(Ann Arbor, Mi.) – The University of Michigan returned to their roots in December 2014 when Jim Harbaugh was named the new head football coach, replacing Brady Hoke. Harbaugh had the perfect resume, played for Schembechler, Big Ten Player of the Year in 1986, successful college coach at two programs and took the San Francisco 49ers to the Super Bowl. Coach Harbaugh is entering his fifth year and the results have been mixed, he has won 65% of his games, which is a slight improvement over Hoke’s four-year record, but the Wolverines haven’t reached the heights that were expected to this point.
Against the teams that matter most, Michigan State, Ohio State, Notre Dame and the SEC, his record is an underwhelming 4-9, against everyone else, he is 30-5. While it is important to win th3 games you are supposed to, against the Indiana’s, Rutgers and Purdue’s of the world, at Michigan, the expectation is more than that. In his four years, the highest ranked team his Michigan team has beaten was the #8 Wisconsin Badgers in 2016.
A quick review of the program reveals:
1-The gap between Michigan and Ohio State has reached epic levels. Ohio State has won 14 of the last 15 between the two and their last clash turned into embarrassment as the Wolverines lost 62-39. The only other time a Wolverine defense gave up more than 60 points was against Illinois in 2010 with the help of three overtimes. Top that off with the fact that two Michigan defensive coaches from last year did the unthinkable and joined Ryan Day’s staff at Ohio State. Perhaps Urban Meyer’s departure as the Buckeye’s head coach will give Harbaugh and his staff a chance to close some ground.
2-In-state has been a challenge. Based on recruiting service ratings over the past four recruiting classes, Michigan’s average national ranking is 18th while Michigan State’s average is 27th. However, the two have split the four meetings in Harbaugh’s tenure. After last year’s game, a hard-fought Michigan victory, Wolverine linebacker Chase Winovich made his “little brother” reference about the Spartans. Little brother Michigan State has been holding up their end of the rivalry just fine.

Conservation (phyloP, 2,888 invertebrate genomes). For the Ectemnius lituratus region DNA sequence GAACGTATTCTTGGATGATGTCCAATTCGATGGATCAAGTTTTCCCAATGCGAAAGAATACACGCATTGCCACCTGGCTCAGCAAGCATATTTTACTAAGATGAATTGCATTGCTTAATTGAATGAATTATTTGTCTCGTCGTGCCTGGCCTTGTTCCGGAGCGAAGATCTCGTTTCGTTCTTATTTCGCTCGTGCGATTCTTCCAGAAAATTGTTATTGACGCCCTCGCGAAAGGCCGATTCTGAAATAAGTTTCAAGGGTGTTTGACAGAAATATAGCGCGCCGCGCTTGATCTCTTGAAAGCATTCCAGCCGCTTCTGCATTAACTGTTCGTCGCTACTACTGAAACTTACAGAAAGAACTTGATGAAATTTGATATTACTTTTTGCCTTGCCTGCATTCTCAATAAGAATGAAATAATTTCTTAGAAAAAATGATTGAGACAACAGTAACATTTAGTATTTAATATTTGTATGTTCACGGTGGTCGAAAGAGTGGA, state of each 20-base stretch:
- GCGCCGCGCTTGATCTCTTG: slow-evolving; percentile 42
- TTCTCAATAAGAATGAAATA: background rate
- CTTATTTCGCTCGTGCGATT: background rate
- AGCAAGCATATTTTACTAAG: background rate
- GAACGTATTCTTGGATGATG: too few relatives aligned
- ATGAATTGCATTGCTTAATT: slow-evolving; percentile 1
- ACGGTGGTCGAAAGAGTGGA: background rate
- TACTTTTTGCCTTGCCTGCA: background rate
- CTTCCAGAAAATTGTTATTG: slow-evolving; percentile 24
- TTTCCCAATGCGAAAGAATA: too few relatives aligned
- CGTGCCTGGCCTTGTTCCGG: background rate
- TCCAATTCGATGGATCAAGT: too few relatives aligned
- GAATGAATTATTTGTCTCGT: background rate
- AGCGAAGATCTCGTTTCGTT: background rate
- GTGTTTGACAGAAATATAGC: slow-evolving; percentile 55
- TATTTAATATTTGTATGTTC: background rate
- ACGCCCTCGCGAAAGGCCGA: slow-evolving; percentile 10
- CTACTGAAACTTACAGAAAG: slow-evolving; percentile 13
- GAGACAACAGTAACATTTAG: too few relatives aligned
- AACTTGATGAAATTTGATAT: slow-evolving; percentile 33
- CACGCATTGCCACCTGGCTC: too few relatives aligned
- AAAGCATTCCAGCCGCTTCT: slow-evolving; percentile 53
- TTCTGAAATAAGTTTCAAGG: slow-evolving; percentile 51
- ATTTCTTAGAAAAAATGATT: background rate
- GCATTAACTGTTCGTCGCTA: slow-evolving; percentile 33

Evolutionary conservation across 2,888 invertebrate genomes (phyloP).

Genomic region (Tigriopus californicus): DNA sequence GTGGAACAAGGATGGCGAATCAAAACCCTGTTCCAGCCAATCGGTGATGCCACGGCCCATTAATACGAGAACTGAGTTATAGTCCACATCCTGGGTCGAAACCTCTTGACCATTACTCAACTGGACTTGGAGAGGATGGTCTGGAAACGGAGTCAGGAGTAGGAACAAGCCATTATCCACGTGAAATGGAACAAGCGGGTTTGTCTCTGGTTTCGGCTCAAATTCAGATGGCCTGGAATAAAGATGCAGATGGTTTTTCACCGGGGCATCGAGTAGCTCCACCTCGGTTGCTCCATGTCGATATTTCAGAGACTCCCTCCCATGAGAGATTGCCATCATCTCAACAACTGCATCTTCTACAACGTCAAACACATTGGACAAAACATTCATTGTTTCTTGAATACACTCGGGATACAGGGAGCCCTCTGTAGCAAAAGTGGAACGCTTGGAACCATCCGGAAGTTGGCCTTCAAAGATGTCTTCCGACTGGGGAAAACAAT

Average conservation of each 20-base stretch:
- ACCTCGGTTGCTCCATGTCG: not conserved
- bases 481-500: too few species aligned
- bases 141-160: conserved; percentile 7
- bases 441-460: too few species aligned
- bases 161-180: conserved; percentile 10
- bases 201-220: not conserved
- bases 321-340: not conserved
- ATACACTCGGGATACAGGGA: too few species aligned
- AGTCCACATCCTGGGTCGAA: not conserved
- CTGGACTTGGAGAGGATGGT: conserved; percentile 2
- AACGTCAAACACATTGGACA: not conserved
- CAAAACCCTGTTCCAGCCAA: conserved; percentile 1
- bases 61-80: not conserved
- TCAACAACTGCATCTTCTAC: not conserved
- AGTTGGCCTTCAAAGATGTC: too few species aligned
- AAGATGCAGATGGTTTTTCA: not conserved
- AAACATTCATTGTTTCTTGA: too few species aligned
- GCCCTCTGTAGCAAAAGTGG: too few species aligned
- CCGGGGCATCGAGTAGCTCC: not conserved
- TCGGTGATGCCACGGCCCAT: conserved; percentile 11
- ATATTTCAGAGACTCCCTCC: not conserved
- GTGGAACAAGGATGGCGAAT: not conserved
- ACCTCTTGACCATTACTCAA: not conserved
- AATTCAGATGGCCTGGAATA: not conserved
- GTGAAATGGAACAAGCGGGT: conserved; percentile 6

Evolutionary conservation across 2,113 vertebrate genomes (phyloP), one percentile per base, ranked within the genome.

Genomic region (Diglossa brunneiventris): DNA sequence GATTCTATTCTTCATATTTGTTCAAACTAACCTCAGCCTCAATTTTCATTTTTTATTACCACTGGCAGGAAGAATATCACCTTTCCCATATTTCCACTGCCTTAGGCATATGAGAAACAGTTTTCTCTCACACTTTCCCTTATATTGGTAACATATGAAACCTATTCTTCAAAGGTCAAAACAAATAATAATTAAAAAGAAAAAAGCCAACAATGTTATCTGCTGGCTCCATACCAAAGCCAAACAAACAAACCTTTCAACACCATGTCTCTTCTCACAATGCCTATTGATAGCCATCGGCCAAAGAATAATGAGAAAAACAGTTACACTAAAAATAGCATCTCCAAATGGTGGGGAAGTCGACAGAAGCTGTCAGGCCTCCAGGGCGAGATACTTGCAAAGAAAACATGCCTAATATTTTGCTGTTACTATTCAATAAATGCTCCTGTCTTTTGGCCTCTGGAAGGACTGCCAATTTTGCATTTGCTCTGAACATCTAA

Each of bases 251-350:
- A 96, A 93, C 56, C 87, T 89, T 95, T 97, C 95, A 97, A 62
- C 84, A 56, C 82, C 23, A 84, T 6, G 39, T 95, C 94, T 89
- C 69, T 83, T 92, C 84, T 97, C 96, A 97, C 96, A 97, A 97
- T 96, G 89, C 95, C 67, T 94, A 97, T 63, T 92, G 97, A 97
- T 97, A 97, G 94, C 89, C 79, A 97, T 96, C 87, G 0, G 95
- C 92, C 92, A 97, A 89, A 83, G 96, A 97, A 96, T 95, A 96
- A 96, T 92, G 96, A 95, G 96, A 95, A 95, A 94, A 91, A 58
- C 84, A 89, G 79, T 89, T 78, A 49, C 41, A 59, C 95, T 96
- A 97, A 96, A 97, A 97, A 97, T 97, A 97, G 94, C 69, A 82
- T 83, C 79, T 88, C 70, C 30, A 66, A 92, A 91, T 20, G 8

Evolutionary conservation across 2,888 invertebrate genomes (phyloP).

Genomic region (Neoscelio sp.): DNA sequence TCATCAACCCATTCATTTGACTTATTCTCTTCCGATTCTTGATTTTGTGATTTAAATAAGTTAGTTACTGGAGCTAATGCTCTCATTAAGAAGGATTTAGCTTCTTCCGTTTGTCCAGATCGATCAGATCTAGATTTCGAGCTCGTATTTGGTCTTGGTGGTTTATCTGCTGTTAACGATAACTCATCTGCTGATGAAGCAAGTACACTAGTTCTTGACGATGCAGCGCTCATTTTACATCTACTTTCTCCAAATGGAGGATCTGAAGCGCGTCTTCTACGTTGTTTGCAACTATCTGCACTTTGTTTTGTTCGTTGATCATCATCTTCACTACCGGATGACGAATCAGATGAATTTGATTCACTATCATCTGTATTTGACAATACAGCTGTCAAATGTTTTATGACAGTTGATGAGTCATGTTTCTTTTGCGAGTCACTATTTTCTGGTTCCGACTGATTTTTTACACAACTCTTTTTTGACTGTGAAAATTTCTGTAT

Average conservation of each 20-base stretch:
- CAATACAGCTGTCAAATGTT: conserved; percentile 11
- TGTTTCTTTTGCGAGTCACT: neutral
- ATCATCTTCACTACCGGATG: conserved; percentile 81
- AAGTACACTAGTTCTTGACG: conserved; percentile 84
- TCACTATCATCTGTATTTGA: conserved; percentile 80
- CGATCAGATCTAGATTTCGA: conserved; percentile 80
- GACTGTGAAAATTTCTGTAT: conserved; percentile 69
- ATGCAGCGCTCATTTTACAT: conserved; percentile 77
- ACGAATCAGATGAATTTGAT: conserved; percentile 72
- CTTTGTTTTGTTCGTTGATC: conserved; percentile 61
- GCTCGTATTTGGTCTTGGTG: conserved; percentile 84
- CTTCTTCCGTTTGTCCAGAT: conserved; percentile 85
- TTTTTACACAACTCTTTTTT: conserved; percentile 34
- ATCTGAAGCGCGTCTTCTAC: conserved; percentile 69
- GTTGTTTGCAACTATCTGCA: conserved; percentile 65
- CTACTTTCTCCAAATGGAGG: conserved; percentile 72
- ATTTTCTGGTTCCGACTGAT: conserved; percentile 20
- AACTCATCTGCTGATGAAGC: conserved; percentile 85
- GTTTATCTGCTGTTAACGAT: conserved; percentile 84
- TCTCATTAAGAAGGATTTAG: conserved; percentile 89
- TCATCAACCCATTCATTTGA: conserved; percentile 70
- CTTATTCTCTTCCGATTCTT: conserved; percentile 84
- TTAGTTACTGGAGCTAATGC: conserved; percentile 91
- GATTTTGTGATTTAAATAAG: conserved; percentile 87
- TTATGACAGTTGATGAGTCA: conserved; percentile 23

3-The recruiting has not been exactly what the Michigan faithful expected. Coach Harbaugh has been on the cutting edge since his arrival, he has spoken at top-ranked recruits graduation ceremonies, spent the night at recruits’ houses and climbing trees during in-home visits. All got attention with the media, but he has not consistently put the Wolverines in the top-5. Talent can make a good coach a great coach, they need to improve in a hurry. (Their 2019 class just completed did make the Top-10).
4-Failure to identify and develop a top-tier quarterback. Ironically, this is Coach Harbaugh’s greatest gift, he has done it at every stop along his coaching journey. As the quarterback’s coach in Oakland, he coached Rich Gannon to an MVP in 2002 and with the San Diego Toreros he mentored Josh Johnson who made it to the NFL. Next was Stanford with Andrew Luck who became a Number 1 overall draft pick and his final stop was San Francisco where he made Colin Kaepernick a name brand.
But in his four years at Michigan, there has been no such magic. In his first two seasons, hold-over quarterbacks from the Hoke regime led the offense, Jake Rudock and Wilton Speight. The next two years featured quarterbacks who transferred in, John O’Korn from Houston and Shea Patterson from Mississippi. While those have given yeoman’s work, it is not Harbaugh level.
There seemed to be a perfect fit in the 2019 class, Dwan Mathis from Belleville, Michigan, a pro-style quarterback that would be ideal for Harbaugh’s offensive scheme. Mathis originally committed to Michigan State and then did the unthinkable and pledged to Ohio State. But when signing day came, Ohio State picked up a top transfer (Justin Fields from Georgia) and Mathis changed his mind again and signed with Georgia. It hurts most when someone talented and close to your campus makes three choices and not once was it Michigan. Patterson will have a solid 2019 season, but there will be a void left that only a home-grown five-star could provide.
While Coach Harbaugh’s seat is not red-hot, it is plenty toasty. Losses to Notre Dame and Ohio State next year could be accelerate the process. It is always awkward when a school has to let go a home-grown legend like Harbaugh, but if things don’t improve fast, they may not have an alternative.
I have covered local, college and professional sports for 12 Local and Regional Newspapers over the past four years. A lifelong Georgia Bulldog fan (I attended my first game in 1978 when I saw the Dawgs beat Baylor), I love to find the compelling story lines that make the game so great.